In Australia, News Corp has been criticised by some politicians, scientists and members of the public in recent years for airing the views of commentators who deny that humans are contributing to the warming of the planet.
They are the most powerful media dynasty in the world and now a very public division is opening up in the Murdoch family over how their companies cover climate change.
In Australia, News Corp has been criticised by some politicians, scientists and members of the public in recent years for airing the views of commentators who deny that humans are contributing to the warming of the planet.
And this morning, Rupert Murdoch’s son, James, has attacked the company’s reporting on the issue in light of Australia’s bushfire crisis.
Duration: 4min 22secBroadcast: Wed 15 Jan 2020, 12:22pm
Jim Rutenberg, New York Times journalist Tony Koch, retired journalist
James Murdoch slams News Corp for denying climate facts
James Murdoch and his climate activist wife Kathryn slammed News Corp for perpetuating climate myths. Photo: Getty/ TND
As his country of origin burns, Rupert Murdoch is being slammed for how his businesses promote coverage and commentary that ignores – or totally contradicts – facts about man-made climate change’s role in the bushfire catastrophe.
Now, in what is perhaps a sign the smoky winds of change are blowing within the powerful media empire, Murdoch’s youngest son has broken ranks to call out the untruths.
James Murdoch, 47, joined his climate activist wife Kathryn in publicly shaming media giants News Corp and Fox News for their coverage on Australia’s bushfire crisis.
In a rare public statement, the couple expressed their deep disappointment with the Murdoch media empire.
“Kathryn and James’ views on climate are well established and their frustration with some of the News Corp and Fox coverage of the topic is also well known,” a spokesperson told The Daily Beast.
“They are particularly disappointed with the ongoing denial among the news outlets in Australia given obvious evidence to the contrary.”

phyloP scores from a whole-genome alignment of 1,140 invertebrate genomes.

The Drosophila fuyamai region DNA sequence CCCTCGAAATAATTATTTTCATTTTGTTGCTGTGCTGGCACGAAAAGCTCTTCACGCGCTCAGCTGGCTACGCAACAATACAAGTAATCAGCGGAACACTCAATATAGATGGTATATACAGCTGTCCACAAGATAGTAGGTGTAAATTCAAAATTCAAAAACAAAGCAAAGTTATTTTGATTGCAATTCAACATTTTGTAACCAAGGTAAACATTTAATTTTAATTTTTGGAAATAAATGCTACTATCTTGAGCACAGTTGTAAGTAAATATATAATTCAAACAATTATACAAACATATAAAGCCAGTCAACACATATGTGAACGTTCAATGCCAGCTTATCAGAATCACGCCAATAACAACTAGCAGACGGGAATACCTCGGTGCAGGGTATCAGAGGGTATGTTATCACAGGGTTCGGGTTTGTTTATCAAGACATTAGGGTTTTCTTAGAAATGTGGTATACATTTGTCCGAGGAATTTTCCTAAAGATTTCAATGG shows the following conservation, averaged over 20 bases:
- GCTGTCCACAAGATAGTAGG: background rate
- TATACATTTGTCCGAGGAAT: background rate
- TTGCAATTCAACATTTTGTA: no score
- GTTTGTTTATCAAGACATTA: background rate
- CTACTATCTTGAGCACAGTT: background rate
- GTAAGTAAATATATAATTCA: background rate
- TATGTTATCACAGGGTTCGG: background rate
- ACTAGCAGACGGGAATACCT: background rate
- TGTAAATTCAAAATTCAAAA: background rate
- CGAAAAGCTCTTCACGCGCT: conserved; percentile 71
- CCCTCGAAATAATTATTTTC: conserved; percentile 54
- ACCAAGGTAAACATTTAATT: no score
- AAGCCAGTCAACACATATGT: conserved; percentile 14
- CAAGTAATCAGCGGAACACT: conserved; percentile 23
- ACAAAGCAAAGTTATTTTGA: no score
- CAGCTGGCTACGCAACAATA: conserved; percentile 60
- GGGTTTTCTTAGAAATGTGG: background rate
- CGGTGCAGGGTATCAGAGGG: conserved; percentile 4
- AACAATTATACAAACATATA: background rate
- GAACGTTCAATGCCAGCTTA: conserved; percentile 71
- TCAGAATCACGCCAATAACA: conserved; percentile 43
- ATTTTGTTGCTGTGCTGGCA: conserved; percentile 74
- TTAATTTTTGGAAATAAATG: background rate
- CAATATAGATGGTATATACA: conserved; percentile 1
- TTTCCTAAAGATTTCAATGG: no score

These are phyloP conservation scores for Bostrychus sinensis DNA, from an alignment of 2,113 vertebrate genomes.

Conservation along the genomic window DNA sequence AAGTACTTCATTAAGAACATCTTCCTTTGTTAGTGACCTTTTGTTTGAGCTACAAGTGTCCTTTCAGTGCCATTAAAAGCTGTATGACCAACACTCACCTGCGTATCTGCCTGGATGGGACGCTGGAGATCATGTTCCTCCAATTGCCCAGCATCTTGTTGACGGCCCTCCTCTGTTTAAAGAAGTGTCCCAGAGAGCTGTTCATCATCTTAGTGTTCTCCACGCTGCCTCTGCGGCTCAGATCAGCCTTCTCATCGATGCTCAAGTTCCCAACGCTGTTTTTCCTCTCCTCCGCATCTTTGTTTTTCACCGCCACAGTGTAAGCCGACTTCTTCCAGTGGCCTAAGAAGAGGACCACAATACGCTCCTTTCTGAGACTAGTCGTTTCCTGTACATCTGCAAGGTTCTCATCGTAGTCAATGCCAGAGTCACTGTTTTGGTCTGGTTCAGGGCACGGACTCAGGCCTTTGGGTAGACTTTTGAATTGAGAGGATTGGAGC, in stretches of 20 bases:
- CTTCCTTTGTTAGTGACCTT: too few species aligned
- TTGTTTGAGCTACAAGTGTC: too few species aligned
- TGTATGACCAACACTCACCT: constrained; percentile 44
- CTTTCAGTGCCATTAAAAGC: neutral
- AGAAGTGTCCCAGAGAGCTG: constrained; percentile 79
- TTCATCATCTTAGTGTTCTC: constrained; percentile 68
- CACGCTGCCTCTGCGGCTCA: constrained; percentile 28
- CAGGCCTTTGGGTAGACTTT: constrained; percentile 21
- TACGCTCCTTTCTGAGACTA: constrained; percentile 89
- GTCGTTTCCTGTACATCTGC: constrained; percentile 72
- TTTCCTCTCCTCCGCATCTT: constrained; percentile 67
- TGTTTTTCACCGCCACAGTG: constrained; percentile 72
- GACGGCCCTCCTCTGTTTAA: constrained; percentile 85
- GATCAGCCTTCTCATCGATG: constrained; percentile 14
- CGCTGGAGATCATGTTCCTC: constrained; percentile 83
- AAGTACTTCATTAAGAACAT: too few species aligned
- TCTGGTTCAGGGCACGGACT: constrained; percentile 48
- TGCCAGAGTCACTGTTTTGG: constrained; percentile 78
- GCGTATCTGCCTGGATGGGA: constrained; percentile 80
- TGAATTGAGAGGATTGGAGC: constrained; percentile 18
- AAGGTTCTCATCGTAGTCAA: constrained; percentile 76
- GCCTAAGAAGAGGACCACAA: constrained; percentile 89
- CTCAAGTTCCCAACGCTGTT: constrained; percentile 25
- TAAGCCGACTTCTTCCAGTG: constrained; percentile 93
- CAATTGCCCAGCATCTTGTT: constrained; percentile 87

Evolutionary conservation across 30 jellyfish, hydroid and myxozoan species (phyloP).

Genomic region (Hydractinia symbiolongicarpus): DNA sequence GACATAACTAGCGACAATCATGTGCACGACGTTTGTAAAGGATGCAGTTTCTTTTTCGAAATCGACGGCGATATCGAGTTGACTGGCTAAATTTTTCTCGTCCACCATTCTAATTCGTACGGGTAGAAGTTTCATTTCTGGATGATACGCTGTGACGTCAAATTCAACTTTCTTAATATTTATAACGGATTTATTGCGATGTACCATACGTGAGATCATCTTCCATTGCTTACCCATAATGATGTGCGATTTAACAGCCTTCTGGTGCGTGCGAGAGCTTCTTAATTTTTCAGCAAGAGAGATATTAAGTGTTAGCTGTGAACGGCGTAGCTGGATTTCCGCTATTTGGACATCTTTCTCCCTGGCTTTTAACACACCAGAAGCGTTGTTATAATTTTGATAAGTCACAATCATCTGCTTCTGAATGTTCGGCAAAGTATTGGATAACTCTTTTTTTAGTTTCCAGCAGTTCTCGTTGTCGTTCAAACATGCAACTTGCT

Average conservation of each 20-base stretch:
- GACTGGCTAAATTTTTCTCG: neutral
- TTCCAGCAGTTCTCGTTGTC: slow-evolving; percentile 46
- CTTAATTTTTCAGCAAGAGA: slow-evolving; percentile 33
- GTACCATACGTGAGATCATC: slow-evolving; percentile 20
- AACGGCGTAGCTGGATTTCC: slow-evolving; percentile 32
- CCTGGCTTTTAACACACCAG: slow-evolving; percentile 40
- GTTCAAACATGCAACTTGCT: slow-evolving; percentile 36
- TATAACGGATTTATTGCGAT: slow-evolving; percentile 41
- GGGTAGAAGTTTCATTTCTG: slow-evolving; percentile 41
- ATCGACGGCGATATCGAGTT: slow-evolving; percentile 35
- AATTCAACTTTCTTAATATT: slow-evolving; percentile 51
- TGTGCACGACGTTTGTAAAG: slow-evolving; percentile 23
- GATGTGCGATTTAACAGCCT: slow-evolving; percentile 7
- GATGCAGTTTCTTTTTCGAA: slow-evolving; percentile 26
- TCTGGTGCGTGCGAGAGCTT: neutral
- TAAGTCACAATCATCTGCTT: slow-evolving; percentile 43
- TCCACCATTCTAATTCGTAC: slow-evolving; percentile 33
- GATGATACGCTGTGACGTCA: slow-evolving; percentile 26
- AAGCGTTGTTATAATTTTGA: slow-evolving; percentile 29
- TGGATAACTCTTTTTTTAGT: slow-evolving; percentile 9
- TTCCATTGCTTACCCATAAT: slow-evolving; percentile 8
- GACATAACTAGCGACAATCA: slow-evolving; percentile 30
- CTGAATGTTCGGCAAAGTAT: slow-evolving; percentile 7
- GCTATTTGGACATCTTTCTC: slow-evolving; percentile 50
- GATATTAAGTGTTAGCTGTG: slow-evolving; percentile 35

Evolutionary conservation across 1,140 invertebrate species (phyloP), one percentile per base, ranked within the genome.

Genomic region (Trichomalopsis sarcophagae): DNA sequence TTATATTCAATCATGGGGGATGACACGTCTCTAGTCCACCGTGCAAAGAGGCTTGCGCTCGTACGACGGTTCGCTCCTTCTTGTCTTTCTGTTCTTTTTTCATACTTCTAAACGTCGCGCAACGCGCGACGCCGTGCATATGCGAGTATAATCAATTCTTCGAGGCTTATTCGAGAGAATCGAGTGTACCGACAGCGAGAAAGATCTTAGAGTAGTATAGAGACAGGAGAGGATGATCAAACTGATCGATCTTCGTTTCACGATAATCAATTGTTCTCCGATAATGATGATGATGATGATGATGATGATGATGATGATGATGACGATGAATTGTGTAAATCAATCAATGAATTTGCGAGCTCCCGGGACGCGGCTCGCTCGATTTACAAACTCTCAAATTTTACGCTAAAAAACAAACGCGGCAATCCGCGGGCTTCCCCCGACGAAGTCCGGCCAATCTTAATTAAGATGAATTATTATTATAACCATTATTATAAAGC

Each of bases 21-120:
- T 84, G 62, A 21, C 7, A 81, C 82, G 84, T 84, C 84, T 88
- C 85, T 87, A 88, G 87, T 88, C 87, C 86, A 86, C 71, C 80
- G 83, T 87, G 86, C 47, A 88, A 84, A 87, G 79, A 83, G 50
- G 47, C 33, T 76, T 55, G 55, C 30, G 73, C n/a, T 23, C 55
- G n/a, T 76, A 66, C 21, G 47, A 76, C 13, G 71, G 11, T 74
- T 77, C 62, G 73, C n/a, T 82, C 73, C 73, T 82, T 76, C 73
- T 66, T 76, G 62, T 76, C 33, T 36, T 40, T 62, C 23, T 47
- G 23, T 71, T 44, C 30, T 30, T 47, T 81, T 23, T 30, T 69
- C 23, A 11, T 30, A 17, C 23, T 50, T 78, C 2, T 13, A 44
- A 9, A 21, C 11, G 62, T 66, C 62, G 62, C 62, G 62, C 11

There has been a growing chorus of voices calling out Murdoch-owned mastheads for reporting and commentary that downplays manmade climate change’s role in the ferocious fires burning across Australia’s eastern seaboard.
Commentary in Murdoch-owned mastheads – The Australian, the Herald Sun, and The Daily Telegraph – as well as Sky News, has repeatedly included references to climate concerns being “alarmist”.
The Australian has repeatedly argued that this year’s fires are no worse than those of the past – a claim which scientists have slammed as untrue.
Rupert Murdoch said at last year’s annual general meeting there were no climate change deniers in the News Corp ranks. But the words of high-profile commentators printed in the pages of the Murdoch mastheads and spouting denialist views on Sky tell a different story.
And Australians, and audiences overseas, are increasingly connecting dots between the rhetoric and misinformation in the Murdoch press and the federal government’s response to the bushfires.
Not everyone on the News Corp payroll is denying climate change, of course. Just the loudest voices, the well paid who are put up in lights.
Staff have told The New Daily about a deep discomfort with the way bushfire stories are being covered.
Just last week, News Corp finance manager Emily Townsend hit out at News Corp executive chairman Michael Miller after he sent a company-wide email spruiking how much the company had been helping bushfire-affected communities.
Daily Beast claimed the $9 million in donations by Lachlan Murdoch, Rupert Murdoch and News Corp to Australian bushfire relief efforts were only made after the news site contacted them for a response to James’ statement.
An unnamed News Corp executive was quoted as saying the couple was deliberately out to attack the Murdoch family, especially considering James’ older brother, Lachlan, is currently in charge of overseeing the Fox News Channel.
“They are pissing inside the tent and that’s unusual. It’s evidence of how high tensions are within the family over climate change. The majority of people who work here agree with James.We are hoping this may be the tipping point,” the executive said in a statement to The Daily Beast.
Photo: Penrith farmlands in December 2009: From Farmlands to Suburbia in 10 Years
TEMPERATURES rise dramatically in urban environments during heat waves from the west.
Compounded by thermal mass and poor city design.
PENRITH has become hotter because of the thermal mass from overdevelopment … the “heat island effect”.
Collecting not only pollution but all the heat from the entire city of Sydney in a basin bounded to the east by the Pacific Ocean and to the south, west and north by elevated terrain.
AND … it is evident that Penrith is becoming a thermal mass wasteland due to the higher density rezoning, motorways, airport construction along with the removal of trees (less than 6% of the Cumberland Plain Woodland remains!), and loss of farmlands …. vegetation!
SUSTAINABILITY would be about adapting … following this disaster of overdevelopment … some might go as far to say that Sydney needs to be bulldozed … redesigned once the awfulizers, the mafia of developers are done with Sydney and run off with Billions in their pockets.
The image from April 2018 shows the completed construction with rows of identical homes. Photo: Nearmap.com.au